U.S. Deficit Shrinking At Fastest Pace Since WWII

Rather than the blather from FOX News directing the media discourse, this is actual news that the average citizen should know. Instead of the general conversation  heard anywhere among the misinformed, that “the economy’s going to crap” the truth is the deficit is shrinking faster than it has in over 65 years.Terms such as “fiscal cliff” sound far more ominous than they are and fair and balanced reporting would convey that message. But hype and sensation drive the 24/7 news cycle, feeding the masses infotainment as the new “news”.

I, for one, would love to see this kind of information looped over the airways. Patriotism is celebrating good news, in my view and I’ll take optimism over pessimism any day. I know it’s not the job of the MSM to determine that but it is their job to report actual news. At least that’s what I thought. And I have yet to hear about this in the MSM. Maybe they’ll catch up and give the people the facts that they deserve. 

Thank God for the interwebs ~ KT


U.S. Deficit Shrinking At Fastest Pace Since WWII

By Jed Graham – 11/20/12

http://news.investors.com/blogs-capital-hill/112012-634082-federal-deficit-falling-fastest-since-world-war-ii.htm

Believe it or not, the federal deficit has fallen faster over the past three years than it has in any such stretch since demobilization from World War II.

In fact, outside of that post-WWII era, the only time the deficit has fallen faster was when the economy relapsed in 1937, turning the Great Depression into a decade-long affair.

If U.S. history offers any guide, we are already testing the speed limits of a fiscal consolidation that doesn’t risk backfiring. That’s why the best way to address the fiscal cliff likely is to postpone it.

While long-term deficit reduction is important and deficits remain very large by historical standards, the reality is that the government already has its foot on the brakes.

In this sense, the “fiscal cliff” metaphor is especially poor. The government doesn’t need to apply the brakes with more force to avoid disaster. Rather the “cliff” is an artificial one that has sprung up because the two parties are able to agree on so little.

Hopefully, they will agree, as they did at the end of 2010, to embrace their disagreement for a bit longer. That seems a reasonably likely outcome of negotiations because the most likely alternative to a punt is a compromise (expiration of the Bush tax cuts for the top and the payroll tax cut, along with modest spending cuts) that could still push the economy into recession.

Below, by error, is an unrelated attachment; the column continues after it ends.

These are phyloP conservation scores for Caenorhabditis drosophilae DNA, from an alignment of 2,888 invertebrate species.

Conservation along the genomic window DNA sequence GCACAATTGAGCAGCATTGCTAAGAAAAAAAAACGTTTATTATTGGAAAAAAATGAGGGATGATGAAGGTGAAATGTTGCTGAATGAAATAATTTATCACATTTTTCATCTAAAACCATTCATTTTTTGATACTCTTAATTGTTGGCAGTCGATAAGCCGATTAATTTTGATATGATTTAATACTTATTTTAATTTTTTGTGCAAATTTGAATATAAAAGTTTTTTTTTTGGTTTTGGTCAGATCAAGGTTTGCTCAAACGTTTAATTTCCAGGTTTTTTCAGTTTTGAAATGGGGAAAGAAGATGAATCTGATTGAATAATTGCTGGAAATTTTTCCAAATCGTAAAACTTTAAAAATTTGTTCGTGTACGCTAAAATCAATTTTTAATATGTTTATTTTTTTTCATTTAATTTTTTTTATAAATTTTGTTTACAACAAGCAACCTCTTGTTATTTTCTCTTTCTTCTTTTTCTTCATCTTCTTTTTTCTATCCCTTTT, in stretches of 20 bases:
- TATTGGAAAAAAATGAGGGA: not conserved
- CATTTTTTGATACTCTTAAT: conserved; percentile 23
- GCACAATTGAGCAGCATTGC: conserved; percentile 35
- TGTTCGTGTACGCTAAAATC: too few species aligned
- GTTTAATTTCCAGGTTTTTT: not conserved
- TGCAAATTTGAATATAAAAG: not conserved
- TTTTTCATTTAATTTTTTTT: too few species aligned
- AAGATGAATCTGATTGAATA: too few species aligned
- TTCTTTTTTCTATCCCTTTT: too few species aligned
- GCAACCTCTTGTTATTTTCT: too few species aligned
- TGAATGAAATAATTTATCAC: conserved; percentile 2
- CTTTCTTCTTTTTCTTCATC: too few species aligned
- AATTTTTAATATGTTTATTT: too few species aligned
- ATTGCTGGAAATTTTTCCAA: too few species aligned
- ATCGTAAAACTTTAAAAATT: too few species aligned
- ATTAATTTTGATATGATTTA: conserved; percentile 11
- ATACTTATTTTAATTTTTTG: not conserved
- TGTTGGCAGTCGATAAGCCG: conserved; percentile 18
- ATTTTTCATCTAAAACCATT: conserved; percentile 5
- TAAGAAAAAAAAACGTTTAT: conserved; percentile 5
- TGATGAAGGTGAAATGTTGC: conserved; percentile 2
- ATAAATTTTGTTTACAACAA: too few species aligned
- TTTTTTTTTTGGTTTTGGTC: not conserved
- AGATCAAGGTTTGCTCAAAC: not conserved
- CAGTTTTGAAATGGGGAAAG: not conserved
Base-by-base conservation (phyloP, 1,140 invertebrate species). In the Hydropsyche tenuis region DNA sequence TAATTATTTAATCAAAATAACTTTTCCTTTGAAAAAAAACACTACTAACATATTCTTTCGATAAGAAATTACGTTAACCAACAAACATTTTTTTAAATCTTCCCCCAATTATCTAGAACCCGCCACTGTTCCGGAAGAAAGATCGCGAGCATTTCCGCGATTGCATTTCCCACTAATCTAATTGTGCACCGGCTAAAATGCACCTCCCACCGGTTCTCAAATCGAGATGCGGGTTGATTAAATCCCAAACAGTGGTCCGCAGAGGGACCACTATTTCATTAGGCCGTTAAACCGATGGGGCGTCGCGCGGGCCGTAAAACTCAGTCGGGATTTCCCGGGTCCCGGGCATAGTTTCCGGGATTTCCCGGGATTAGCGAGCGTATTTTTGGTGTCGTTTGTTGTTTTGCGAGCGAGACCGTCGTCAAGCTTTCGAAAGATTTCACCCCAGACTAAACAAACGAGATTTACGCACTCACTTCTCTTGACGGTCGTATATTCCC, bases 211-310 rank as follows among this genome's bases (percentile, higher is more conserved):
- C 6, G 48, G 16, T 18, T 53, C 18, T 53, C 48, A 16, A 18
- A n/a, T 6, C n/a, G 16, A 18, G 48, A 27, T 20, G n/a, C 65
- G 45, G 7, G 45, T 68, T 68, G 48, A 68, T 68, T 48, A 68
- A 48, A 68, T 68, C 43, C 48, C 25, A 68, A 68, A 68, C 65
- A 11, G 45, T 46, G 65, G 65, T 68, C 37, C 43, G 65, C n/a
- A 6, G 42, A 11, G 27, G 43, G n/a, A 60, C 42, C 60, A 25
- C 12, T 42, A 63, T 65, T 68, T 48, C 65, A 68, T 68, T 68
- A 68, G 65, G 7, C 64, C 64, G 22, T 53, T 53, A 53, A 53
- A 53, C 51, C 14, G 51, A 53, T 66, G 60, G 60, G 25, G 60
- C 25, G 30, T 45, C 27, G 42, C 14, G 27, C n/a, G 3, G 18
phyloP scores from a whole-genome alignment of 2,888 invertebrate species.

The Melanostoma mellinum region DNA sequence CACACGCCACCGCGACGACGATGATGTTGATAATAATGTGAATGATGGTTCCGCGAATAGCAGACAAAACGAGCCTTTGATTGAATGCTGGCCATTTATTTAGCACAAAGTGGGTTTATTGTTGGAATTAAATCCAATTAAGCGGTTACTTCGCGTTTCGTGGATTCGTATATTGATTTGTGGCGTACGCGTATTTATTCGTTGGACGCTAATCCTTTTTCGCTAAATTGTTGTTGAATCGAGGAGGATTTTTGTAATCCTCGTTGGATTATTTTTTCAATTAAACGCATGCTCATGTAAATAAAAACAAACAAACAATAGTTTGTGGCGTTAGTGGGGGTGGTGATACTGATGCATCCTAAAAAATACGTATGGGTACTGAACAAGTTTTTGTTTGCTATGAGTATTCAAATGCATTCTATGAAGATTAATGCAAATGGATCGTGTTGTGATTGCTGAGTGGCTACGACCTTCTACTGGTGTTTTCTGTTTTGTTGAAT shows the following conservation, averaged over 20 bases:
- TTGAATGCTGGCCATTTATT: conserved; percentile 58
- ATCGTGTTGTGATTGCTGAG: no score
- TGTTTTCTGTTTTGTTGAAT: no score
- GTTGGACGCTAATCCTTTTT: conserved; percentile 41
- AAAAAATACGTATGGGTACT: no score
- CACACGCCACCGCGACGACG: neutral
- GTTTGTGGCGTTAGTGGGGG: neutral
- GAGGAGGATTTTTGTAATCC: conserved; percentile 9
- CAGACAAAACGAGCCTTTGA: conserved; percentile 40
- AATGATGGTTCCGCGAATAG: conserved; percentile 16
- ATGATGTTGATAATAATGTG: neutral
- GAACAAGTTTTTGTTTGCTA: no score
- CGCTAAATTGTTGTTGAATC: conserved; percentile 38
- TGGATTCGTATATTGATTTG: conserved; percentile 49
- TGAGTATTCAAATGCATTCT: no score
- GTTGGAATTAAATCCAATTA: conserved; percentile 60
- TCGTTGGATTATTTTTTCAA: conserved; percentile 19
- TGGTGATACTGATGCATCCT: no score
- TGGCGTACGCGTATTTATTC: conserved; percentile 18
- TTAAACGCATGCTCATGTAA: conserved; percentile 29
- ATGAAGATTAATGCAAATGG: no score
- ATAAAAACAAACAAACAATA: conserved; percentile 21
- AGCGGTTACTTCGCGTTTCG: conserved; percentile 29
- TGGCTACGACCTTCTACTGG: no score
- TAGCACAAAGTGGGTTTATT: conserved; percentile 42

Rather than applying additional fiscal restraint now, the government needs to make sure it sets the course for steady restraint once the economy emerges further from the deep employment hole that remains. In fact, a number of so-called deficit hawks are calling for short-term tax cuts to spur growth, rather than immediate austerity.

From fiscal 2009 to fiscal 2012, the deficit shrank 3.1 percentage points, from 10.1% to 7.0% of GDP.

That’s just a bit faster than the 3.0 percentage point deficit improvement from 1995 to ’98, but at that point, the economy had everything going for it.

Other occasions when the federal deficit contracted by much more than 1 percentage point a year have coincided with recession. Some examples include 1937, 1960 and 1969.

President Obama hasn’t gotten much credit for reining in the deficit, probably because a big part of the deficit progress has come from the unwinding of extraordinary government supports that he helped put in place. Stimulus programs have come and mostly gone; the end of stimulus to states led them to enact Medicaid curbs; jobless benefits in recent months have fallen by 50% since early 2010 (due to both job gains and extended benefits being exhausted).

TARP and the bailouts of Fannie Mae and Freddie Mac also make the deficit improvement look better, boosting the fiscal ’09 deficit by about $200 billion more than in fiscal ’12 (though the initial cost of TARP was overstated).

Still, military spending is now on the decline due to fewer troops in Iraq and Afghanistan; Medicare costs rose 3% last year vs. the average 7% growth in recent years; and after the last year’s Budget Control Act, excluding the automatic cuts set to take effect in January, nondefense discretionary spending is already on a path to shrink to 2.7% of GDP, well below the 3.9% average, notes the Center on Budget and Policy Priorities.

Read More At IBD: http://news.investors.com/blogs-capital-hill/112012-634082-federal-deficit-falling-fastest-since-world-war-ii.htm#ixzz2DChbvqdH

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~ by katrinataylor44 on November 25, 2012.

3 Responses to “U.S. Deficit Shrinking At Fastest Pace Since WWII”

  1. good news and a pleasure to read. Thank you.

  2. Reblogged this on idealisticrebel.

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